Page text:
Aegeus Society For Aegean Prehistory

BOOKS | 2012

1 January 2013

Aegean Type Sword and Finds at Hattusa. Technology, Sources and Dating of Trojan War

Konstantinos Giannakos

Aegean Type Sword and Finds at Hattusa. Technology, Sources and Dating of Trojan War

City: Berlin

Year: 2012

Publisher: Lambert Academic Publishing

Description: Paperback, xvi & 280 p., 25 b/w figures, 1 table, 22x15 cm


The finding of a sword of possible Mycenaean or Aegean origin of the Late Bronze Age era, at Hattuša, dated ca. 1420-1400 BC, inspired the present research, which deals with the exchange of technologies and know-how between the regions around the Aegean Sea, as derived from the archaeological evidence and the ancient Greek literature. In the Egyptian archives, the names Keftiu, T/Danaja, Knossos, Mycenae, Ilion etc were read. T/Danaja appear from the 42nd year of the reign of Pharaoh Thutmose III up to the end of the reign of Pharaoh Tutankhamun. In the Hettitic tablets the active military presence of Mycenaean kings or aristocrats begin at ca. 1400 BC but after king Mursili II (ca. 1300 BC), the Mycenaeans lose control over Milawanda/Miletus and seem to act through local military representatives in Asia Minor. Technology and its “products”, when unearthed from archaeologists, are irrefutable witnesses of the technological level of each era and place, with decisive role in the powershow. The conclusions are based on the technological know-how in constructions and metal production, the material evidence and the ancient literature including a probable dating of the Trojan War.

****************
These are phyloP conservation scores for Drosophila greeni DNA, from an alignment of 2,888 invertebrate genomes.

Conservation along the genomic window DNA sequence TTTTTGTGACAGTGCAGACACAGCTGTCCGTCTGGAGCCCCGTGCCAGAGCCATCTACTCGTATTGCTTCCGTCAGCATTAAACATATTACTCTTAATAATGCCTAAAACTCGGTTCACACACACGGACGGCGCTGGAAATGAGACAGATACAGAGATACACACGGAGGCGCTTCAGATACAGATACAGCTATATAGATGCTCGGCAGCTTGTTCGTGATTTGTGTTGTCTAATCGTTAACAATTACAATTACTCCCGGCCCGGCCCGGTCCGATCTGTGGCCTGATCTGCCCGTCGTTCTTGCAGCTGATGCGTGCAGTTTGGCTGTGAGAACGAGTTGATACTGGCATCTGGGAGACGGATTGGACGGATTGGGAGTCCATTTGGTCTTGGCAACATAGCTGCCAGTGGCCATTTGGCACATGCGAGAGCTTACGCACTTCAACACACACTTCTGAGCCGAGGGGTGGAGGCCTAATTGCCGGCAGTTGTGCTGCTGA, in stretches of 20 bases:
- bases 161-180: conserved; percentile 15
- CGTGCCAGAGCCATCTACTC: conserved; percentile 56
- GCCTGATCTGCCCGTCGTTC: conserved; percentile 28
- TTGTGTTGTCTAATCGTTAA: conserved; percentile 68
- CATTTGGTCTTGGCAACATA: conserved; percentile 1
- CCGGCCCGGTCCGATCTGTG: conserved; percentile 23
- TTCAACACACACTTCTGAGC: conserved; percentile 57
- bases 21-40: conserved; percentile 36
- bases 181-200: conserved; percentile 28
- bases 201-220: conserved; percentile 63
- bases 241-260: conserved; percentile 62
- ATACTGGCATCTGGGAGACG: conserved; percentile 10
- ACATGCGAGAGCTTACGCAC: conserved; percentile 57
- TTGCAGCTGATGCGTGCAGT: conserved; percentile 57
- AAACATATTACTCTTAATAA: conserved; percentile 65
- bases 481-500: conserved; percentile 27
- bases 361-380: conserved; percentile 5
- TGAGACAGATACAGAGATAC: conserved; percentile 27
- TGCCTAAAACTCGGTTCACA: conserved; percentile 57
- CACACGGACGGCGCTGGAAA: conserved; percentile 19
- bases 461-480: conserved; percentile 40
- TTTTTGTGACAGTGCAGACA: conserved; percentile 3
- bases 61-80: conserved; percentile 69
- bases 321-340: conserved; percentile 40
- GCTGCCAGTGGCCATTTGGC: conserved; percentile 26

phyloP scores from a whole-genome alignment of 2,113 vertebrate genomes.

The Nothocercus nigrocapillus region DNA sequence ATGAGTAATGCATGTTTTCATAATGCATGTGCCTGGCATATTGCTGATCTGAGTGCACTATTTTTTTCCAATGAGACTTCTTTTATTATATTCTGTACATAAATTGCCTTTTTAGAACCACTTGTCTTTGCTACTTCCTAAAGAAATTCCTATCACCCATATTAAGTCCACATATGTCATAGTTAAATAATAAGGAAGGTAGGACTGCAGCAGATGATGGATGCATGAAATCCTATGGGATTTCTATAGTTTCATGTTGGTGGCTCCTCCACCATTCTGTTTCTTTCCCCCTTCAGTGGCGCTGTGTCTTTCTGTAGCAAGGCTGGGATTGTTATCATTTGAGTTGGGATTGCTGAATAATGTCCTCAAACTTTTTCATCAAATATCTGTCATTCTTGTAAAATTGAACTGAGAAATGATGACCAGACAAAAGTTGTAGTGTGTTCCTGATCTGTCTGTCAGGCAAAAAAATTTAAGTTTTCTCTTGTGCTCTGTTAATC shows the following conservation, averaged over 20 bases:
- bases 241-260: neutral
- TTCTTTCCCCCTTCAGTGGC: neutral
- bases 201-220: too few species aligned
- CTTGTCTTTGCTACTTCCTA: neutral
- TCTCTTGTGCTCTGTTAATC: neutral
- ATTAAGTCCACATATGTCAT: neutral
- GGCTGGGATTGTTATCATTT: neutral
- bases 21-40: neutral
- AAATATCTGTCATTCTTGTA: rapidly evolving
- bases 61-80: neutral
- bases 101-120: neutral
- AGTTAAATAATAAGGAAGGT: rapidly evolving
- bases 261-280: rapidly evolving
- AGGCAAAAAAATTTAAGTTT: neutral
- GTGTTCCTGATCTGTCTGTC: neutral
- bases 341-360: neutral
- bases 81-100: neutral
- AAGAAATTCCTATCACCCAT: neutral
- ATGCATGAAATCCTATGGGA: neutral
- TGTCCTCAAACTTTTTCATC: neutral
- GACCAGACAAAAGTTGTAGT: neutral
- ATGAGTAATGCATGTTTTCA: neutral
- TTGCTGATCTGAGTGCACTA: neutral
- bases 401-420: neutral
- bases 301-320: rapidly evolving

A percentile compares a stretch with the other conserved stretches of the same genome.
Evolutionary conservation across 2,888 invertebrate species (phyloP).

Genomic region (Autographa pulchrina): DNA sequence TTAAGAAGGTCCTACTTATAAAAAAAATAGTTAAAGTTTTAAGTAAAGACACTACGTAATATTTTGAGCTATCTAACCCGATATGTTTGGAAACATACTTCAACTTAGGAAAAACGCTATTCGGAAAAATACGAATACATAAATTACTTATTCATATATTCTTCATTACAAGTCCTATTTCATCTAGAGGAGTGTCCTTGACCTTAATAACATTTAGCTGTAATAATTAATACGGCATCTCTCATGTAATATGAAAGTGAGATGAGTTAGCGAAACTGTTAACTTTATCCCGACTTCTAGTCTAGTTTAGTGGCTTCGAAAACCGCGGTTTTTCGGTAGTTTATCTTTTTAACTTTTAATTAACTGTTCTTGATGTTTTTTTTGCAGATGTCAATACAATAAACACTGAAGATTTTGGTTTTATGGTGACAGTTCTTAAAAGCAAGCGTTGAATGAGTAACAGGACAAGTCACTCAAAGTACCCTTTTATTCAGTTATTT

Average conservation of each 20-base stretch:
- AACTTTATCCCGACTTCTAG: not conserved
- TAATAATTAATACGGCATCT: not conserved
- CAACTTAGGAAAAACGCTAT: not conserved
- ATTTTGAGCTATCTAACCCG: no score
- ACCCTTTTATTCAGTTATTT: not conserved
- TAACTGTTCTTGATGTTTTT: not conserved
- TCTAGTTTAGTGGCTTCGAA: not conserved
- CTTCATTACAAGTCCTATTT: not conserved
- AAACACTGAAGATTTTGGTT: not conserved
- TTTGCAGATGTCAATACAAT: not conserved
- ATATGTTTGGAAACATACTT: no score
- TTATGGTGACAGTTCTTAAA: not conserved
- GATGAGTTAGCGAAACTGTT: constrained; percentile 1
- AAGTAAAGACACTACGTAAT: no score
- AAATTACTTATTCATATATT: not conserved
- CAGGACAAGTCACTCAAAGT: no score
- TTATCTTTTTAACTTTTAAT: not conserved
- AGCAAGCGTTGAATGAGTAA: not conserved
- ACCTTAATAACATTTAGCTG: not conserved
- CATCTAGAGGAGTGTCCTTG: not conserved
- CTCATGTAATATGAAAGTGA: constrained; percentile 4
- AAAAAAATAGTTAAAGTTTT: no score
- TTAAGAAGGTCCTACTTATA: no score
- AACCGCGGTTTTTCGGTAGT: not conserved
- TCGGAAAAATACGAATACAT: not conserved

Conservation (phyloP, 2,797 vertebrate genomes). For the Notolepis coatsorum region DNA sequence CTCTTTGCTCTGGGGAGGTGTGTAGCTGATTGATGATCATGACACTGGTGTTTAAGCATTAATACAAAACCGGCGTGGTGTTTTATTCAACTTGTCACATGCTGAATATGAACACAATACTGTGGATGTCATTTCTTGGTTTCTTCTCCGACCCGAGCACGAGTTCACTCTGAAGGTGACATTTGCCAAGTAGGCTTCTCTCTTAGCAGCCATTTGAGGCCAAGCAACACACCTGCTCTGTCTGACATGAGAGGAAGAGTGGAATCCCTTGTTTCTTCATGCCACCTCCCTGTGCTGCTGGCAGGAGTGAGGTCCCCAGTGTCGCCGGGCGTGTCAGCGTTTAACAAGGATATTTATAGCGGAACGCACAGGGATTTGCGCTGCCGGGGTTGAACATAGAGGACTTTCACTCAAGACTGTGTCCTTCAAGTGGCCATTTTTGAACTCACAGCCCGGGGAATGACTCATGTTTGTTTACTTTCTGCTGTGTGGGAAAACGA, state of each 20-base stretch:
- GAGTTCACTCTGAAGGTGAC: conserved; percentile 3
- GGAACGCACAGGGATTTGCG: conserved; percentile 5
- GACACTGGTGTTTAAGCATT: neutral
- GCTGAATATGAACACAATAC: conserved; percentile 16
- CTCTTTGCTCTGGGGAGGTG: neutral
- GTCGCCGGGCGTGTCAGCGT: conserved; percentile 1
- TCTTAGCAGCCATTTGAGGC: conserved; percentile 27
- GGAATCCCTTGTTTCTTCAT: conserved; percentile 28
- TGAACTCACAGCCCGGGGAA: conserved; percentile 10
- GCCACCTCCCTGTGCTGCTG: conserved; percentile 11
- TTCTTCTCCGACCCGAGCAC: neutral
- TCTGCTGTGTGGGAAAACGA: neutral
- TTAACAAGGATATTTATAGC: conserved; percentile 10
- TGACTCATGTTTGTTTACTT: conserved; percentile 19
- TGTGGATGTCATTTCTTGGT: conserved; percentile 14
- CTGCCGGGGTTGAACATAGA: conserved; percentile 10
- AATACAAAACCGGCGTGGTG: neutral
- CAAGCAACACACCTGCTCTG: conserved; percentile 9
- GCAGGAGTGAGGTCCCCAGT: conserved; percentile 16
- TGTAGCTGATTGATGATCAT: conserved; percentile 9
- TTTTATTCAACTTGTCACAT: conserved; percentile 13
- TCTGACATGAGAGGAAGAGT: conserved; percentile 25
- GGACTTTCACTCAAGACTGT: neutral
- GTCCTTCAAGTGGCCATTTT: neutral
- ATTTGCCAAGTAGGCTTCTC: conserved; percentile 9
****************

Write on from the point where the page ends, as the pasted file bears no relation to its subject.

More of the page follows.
Prologue [xi]

Chapter 1: Introduction [1]

Chapter 2: 15th-14th century BC Asia Minor: Material evidence of Mycenaean activities [7]

Chapter 3: 16th-14th century BC Egypt: Material evidence of Aegean technology [45]

Chapter 4: 15th-14th century BC Cyprus: References in ancient literature and material evidence [69]

Chapter 5: Material evidence from Greece, mainland and islands, the Ahhiyawa question [76]

Chapter 6: Hittite tablet Kub XXVI.91 and ΑΓΑΜΕΜΝΩΝ in Linear B [88]

Chapter 7: Descriptions in ancient Greek literature for warlike technology [91]

Chapter 8: Dating the Epics linguistically [120]

Chapter 9: Troy: Severely destructed and abandoned in flames or simply a change of dynasty [120]

Chapter 10: Knossos and Idomeneus [160]

Chapter 11: Prosperity period and period of destructions in Mycenaean Kingdoms [175]

Chapter 12: Summary and conclusions [212]

Appendix 1 [227]

Appendix 2 [228]

Appendix 3 [230]

References [231]


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